NEW: Asteroid research will help defend Earth, NASA chief says
NASA's $17.7 billion budget request is 1% smaller than current funding
It includes $105 million on research and plans to capture an asteroid
The agency hopes to resume human space missions by 2017
NASA plans to capture an asteroid and start sending astronauts aloft again by 2017, even with a tighter budget, the U.S. space agency announced Wednesday.
The Obama administration is asking Congress for just over $17.7 billion in 2014, down a little more than 1% from the nearly $17.9 billion currently devoted to space exploration, aeronautics and other science.
The request includes $105 million to boost the study of asteroids, both to reduce the risk of one hitting Earth and to start planning for a mission to “identify, capture, redirect, and sample” a small one. The plan is to send an unmanned probe out to seize the asteroid and tow it into orbit around the moon, where astronauts would study it.
“This mission allows us to better develop our technology and systems to explore farther than we ever have before … to places humanity has dreamed of for as long as I’ve been alive,” NASA Administrator Charles Bolden told reporters.
The Obama administration has said before that it wants to send astronauts to explore an asteroid by 2025 and to Mars by 2030.
Wednesday’s budget request would include another $20 billion to study near-Earth asteroids – doubling the current spending on that effort. The funding is aimed not only at finding a suitable asteroid to explore, but also at “protecting the planet,” Bolden said.
That concern got new attention after February, when a nearly 150-foot asteroid passed within 18,000 miles of Earth. That one was expected – but the same day, an unrelated, 45-foot space rock plunged into the atmosphere and exploded high over southwestern Russia, injuring an estimated 1,200 people.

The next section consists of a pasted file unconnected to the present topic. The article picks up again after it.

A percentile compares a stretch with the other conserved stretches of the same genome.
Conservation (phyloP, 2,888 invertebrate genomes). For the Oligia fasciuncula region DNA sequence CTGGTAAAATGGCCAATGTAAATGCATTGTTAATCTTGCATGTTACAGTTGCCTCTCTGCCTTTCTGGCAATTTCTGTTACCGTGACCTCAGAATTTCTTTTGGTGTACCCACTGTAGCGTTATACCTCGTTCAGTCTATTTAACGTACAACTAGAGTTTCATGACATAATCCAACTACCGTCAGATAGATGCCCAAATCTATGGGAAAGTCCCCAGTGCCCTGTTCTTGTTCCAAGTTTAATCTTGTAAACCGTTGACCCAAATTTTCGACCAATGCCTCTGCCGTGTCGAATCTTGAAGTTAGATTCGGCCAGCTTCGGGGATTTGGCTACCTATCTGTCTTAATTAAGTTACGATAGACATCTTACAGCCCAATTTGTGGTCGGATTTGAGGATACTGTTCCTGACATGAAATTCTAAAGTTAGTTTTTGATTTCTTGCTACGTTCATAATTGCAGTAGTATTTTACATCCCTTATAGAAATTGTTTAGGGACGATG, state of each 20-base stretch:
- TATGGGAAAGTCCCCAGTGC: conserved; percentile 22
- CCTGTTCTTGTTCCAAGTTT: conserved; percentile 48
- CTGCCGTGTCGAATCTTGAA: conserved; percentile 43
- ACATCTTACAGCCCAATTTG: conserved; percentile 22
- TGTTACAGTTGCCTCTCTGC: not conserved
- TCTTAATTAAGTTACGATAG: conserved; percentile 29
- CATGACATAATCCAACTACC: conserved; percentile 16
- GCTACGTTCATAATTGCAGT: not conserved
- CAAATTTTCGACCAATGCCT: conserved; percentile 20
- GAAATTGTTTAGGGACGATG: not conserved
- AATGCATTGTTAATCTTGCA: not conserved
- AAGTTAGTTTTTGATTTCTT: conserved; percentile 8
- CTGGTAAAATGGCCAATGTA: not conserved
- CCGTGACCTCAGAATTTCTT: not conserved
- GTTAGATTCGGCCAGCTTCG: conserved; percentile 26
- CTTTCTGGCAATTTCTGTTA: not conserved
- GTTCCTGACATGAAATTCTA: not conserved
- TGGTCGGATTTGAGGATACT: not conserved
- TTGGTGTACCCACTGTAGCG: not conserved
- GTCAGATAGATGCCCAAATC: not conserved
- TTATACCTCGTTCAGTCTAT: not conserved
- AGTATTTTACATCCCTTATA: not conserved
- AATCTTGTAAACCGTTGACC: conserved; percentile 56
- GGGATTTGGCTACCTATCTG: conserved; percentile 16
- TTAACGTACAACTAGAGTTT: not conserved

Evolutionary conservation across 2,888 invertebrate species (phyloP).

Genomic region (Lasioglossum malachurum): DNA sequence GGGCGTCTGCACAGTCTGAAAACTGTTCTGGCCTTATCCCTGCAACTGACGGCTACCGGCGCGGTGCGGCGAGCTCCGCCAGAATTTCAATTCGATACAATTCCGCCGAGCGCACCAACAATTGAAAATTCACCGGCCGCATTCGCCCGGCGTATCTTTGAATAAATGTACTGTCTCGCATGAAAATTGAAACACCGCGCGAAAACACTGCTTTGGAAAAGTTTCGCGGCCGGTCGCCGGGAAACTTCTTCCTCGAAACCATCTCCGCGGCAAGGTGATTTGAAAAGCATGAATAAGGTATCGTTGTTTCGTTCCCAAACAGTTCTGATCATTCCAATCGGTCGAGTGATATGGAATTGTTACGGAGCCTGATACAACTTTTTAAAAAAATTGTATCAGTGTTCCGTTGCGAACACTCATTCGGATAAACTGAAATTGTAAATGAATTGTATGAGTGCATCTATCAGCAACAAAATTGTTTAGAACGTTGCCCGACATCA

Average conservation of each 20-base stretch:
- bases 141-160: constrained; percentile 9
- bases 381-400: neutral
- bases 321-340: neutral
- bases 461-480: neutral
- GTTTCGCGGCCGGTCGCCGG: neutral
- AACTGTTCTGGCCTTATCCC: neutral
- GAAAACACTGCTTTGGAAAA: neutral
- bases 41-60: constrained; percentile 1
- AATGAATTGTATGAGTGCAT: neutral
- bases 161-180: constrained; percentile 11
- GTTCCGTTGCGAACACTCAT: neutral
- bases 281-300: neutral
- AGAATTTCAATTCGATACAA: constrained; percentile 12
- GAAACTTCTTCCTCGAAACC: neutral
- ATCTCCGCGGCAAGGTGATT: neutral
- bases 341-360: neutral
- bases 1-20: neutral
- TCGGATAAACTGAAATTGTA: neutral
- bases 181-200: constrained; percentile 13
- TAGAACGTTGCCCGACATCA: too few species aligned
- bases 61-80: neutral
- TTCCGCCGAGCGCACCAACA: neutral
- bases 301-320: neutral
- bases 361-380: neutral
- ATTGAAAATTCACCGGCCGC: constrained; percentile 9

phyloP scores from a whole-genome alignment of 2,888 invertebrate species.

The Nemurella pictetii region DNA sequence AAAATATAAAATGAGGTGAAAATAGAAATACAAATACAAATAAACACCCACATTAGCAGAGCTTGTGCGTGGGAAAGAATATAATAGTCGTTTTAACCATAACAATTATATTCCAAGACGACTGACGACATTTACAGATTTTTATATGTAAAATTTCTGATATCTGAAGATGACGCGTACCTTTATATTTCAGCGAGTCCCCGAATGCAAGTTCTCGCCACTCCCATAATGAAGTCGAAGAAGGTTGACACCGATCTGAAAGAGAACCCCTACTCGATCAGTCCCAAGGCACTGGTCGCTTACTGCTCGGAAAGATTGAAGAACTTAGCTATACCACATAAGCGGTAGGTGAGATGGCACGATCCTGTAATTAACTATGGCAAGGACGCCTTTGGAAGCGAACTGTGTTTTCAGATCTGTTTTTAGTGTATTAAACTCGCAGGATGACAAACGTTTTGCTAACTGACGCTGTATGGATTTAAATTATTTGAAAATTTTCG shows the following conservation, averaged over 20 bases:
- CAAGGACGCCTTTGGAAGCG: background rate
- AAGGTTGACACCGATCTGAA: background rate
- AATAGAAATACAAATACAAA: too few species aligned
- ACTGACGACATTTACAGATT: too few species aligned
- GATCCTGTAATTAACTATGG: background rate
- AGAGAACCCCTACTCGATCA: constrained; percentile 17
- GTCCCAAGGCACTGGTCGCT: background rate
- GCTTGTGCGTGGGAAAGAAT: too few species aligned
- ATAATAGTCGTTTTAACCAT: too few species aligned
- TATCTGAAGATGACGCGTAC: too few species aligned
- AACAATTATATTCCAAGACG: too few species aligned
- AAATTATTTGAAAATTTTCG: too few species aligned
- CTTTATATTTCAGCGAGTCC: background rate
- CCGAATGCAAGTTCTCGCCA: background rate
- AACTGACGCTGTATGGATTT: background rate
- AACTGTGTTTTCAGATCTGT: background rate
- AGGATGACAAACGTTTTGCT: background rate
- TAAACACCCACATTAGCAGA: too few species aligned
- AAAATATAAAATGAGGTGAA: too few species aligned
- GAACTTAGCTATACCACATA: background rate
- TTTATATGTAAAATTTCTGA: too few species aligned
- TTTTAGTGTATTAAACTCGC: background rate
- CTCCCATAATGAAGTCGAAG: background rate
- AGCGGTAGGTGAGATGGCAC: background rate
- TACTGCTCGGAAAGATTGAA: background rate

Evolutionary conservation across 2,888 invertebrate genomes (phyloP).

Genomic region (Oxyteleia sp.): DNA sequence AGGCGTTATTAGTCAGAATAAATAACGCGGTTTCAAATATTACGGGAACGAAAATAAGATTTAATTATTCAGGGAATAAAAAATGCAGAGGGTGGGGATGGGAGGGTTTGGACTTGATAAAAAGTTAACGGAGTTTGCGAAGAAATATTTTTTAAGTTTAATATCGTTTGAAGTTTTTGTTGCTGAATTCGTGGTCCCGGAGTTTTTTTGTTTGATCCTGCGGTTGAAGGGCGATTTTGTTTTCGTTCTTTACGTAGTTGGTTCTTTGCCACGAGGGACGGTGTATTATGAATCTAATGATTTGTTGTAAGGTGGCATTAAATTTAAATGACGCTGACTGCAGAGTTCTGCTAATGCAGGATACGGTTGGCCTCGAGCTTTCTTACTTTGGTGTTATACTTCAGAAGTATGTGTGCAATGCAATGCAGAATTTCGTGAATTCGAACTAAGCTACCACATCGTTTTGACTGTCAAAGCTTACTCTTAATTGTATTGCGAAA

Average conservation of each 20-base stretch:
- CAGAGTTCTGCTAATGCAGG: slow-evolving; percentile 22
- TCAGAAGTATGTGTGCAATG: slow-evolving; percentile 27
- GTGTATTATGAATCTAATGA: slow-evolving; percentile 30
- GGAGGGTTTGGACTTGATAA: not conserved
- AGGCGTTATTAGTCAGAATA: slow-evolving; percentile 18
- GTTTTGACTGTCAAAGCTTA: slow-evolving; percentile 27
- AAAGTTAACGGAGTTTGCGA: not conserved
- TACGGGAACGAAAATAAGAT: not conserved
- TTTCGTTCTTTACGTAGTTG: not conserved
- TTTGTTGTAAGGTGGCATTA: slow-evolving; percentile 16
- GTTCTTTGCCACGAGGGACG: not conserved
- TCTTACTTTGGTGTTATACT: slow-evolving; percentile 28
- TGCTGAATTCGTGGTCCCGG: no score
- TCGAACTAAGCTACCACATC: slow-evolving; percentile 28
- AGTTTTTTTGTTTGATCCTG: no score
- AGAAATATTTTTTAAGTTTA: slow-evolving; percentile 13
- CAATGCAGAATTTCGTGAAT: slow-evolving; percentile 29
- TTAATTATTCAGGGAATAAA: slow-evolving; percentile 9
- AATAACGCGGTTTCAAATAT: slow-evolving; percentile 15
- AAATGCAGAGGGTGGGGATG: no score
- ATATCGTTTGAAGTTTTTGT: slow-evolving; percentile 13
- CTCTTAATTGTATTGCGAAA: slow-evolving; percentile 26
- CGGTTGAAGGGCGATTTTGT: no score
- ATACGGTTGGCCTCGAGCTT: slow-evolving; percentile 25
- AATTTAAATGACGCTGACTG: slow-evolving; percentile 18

White House science adviser John Holdren told a congressional committee in March that as few as 10% of asteroids more than 150 yards wide – which he called “potential city killers” – have been detected.
NASA’s budget request includes $822 million for the agency’s Commercial Crew Program, its push to resume U.S. space flights through private companies by 2017. Bolden called that the “bottom-line” figure, warning that any cuts would mean delays. NASA has already hired the unmanned SpaceX Dragon to deliver cargo to the International Space Station, though no commercial manned missions are currently under way.
While putting money into renewed human space flight efforts, the proposal cuts scientific research, particularly the study of the other planets in our solar system. Planetary science takes a nearly $300 million hit compared to 2012, the last year detailed figures were available.
NASA officials defended the cut, saying major projects like the Mars rover Curiosity and the upcoming MAVEN probe to study the Martian upper atmosphere are already past their most expensive phases.
“But of course we’ll be ramping up again as we approach 2020 and the next Mars rover,” said Beth Robinson, the agency’s chief financial officer.
Bolden said NASA’s Mars research is the biggest part of the planetary science budget.